ISTANBUL - U.S. sanctions on Turkey over its Syrian military offensive are being dismissed by the political leadership in Ankara, as financial markets shrug off the measures.
Sanctions were announced against Turkish officials on Monday as negotiations on a $100 billion trade deal ended. While a tariff on Turkish steel was doubled to 50%, U.S. Vice President Mike Pence said the measures would remain until Turkey declared a cease-fire with the Syrian Kurdish militia, the YPG.
Last week, Turkish forces launched a major military attack into Syria against the YPG, considered by Ankara to be linked to terrorism inside Turkey. The YPG has been a U.S. ally in the fight against the Islamic State terror group.
With over 100,000 people displaced by the fighting, and fears mounting that the operation is opening the door to a resurgence of the Islamic State group, international condemnation continues to grow.
Turkish President Recep Tayyip Erdogan dismissed the Trump administration's measures.
"We have seen all the threats from sanctions to embargoes, just because we fight against terrorism," he said.
Erdogan later pledged to continue with the operation until "all our objectives had been achieved."
Erdogan's defiant stance comes as Turkish financial markets were mostly unaffected by the sanctions. Analysts say sanctions were widely seen in Turkey as symbolic and posed little threat to financial institutions or the broader economy.
U.S. President Donald Trump's previous increase of Turkish steel tariffs a year ago over the jailing of American pastor Andrew Brunson plunged the Turkish economy into crisis. Brunson subsequently was released; however, some analysts say the Turkish financial markets are more resilient.
"The then-imposition of sanctions on an ally was pretty much uncharted territory," said an international banking analyst, speaking on the condition of anonymity. "But since then, the markets are more prepared for assessing sanctions."
News of Trump's sanctions saw the Turkish currency, the lira, increase in value, along with gains in the broader financial markets. The gains came after several days of losses fueled by growing fears of more draconian sanctions from the United States. Both Republicans and Democrats in the U.S. Congress are united in a rare bipartisan consensus in condemning Turkey's military operation.
Trump's sanctions are seen as at least postponing, if not averting, more stringent measures against Turkey. Republican Senator Lindsey Graham and Democratic Senator Chris Van Hollen are proposing legislation targeting Turkey's energy and military sectors, along with other financial measures.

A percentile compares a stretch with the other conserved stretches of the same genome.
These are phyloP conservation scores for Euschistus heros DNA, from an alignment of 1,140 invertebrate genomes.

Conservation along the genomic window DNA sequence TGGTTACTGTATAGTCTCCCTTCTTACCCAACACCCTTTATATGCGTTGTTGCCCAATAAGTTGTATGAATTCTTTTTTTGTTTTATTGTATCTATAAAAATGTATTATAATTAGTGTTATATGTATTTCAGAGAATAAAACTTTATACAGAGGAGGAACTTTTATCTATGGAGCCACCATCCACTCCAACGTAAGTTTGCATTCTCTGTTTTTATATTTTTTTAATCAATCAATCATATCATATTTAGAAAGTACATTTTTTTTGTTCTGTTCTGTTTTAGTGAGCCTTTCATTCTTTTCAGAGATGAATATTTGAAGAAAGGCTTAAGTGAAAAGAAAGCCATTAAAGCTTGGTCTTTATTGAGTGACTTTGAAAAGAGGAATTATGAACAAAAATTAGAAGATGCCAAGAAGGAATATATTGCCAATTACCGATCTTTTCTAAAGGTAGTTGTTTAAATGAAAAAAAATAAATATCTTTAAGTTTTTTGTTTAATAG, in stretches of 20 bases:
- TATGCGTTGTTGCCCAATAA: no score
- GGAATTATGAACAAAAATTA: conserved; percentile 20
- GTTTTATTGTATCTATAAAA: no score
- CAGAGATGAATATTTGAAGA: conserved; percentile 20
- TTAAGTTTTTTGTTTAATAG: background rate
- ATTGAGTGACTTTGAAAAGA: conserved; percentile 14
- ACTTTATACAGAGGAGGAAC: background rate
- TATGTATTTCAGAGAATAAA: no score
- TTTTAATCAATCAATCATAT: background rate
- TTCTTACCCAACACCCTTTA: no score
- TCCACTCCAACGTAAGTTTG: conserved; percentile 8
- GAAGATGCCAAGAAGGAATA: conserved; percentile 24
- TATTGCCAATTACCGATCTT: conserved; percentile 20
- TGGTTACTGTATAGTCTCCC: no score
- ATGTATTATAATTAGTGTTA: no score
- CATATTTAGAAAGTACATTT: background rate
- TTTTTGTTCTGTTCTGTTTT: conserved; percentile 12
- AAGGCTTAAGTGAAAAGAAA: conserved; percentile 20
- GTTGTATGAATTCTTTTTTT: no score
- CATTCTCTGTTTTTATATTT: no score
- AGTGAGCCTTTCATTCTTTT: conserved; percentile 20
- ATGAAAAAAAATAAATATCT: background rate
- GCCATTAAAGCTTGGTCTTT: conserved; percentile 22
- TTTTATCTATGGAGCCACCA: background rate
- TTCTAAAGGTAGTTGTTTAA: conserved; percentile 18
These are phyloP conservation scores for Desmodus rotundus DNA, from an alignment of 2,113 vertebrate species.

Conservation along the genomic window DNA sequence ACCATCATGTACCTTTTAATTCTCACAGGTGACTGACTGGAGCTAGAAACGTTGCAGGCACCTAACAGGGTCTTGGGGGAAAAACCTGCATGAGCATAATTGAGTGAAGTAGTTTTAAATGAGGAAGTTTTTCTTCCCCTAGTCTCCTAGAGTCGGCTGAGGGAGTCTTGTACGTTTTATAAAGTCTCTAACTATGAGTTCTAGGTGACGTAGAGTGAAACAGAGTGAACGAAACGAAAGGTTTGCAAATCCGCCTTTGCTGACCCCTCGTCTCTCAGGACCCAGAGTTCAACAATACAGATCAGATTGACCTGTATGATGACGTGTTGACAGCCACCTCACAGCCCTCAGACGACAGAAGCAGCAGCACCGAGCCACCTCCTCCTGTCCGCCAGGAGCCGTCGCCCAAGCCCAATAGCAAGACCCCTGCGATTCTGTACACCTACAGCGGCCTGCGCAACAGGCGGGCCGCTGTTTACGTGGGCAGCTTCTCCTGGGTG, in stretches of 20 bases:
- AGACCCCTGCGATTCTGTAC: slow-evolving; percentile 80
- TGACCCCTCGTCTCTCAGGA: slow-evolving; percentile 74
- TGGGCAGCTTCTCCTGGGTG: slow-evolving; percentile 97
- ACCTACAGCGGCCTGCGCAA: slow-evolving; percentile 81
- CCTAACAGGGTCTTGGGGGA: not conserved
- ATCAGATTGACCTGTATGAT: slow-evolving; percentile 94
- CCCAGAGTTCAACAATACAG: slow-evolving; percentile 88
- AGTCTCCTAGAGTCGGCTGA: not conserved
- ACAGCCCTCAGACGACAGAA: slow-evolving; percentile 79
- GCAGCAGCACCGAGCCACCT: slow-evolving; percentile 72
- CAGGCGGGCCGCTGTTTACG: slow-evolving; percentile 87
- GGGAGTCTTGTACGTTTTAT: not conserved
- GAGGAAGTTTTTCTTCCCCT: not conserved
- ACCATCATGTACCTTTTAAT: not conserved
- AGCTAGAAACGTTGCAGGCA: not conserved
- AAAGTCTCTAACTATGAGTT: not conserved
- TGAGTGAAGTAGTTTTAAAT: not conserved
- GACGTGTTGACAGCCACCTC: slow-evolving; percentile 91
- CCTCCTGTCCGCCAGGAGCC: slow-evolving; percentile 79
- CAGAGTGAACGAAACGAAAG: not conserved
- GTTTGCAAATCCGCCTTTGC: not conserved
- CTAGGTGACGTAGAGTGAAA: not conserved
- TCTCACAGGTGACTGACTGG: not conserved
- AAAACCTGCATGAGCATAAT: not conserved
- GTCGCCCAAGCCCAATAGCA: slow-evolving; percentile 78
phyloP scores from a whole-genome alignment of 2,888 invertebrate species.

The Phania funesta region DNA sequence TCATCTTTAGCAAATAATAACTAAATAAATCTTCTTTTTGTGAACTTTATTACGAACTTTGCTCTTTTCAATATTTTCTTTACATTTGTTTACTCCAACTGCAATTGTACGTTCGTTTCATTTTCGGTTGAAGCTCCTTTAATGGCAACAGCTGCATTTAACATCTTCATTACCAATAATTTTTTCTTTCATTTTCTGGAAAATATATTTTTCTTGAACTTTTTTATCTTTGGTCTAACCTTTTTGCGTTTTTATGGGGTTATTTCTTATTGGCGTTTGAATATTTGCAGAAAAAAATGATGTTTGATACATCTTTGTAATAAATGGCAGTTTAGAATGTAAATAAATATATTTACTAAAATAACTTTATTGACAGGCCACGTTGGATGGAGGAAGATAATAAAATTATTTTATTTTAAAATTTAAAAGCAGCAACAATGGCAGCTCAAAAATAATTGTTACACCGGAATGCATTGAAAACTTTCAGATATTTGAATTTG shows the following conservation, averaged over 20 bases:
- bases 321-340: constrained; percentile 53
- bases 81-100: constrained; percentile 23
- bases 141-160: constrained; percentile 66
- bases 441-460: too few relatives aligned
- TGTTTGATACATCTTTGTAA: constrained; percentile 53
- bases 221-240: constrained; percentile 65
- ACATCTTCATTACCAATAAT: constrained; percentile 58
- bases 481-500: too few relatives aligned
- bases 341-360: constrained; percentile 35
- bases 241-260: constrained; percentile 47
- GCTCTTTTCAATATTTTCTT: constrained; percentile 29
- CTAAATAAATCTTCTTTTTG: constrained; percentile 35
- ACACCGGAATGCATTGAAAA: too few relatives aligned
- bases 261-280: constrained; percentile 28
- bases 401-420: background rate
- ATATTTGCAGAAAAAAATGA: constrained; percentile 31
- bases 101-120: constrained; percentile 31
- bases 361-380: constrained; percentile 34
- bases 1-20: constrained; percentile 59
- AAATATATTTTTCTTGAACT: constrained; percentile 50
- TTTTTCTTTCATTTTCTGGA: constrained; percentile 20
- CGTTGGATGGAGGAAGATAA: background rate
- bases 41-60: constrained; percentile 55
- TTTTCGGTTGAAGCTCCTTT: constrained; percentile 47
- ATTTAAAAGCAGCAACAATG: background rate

Graham has indicated he is ready to wait to see if Trump's measures will be effective. Analysts suggest, at least for now, that Turkey has had a narrow escape.
"If Graham's bill passes, Turkey will be in deep trouble," said analyst Atilla Yesilada of Global Source Partners. "Last week, [Turkish] state banks sold a billion dollars to stabilize the currency. This threat of sanctions is a long-term affair."
The threat of significant damage to Turkey's economy from sanctions remains.
"If these sanctions don't achieve the required results, and if Turkish involvement in Syria goes on and even deepens, then there might be further sanctions, as this path has been opened," the anonymous analyst said.
Pence warned of further U.S. measures if Turkey continues with its military operation. He also gave a specific warning to Ankara not to attack the predominantly Kurdish town of Kobane on Turkey's border. Erdogan has declared it a key objective in Turkey's military offensive.
The Turkish operation seeks to create what Erdogan calls "a "safe zone" in Syria about 400 kilometers (250 miles) long and 30 kilometers (19 miles) deep. The zone not only aims to secure the Turkish border from the threat of the Kurdish militia, but also to allow the return of up to 2 million refugees living in Turkey.
"We will secure the area extending from Manbij [in Syria] to the Iraqi border, and then facilitate 1 million Syrian refugees' return home in the first phase. And later on, the return of 2 million people," Erdogan said Tuesday in a speech in Baku, Azerbaijan.
Analysts say Erdogan faces increasing domestic pressure, with growing public discontent over the presence of 3.6 million Syrian refugees in Turkey.
Pence said he plans to visit Turkey for high-level talks, which are expected this week. Analysts warn that Erdogan's room for maneuver is likely to be limited.
"I can't imagine the repercussions at home of Turkish soldiers picking up and going back," Yesilada said. "Erodgan will have to pay some price for staying there in some limited way."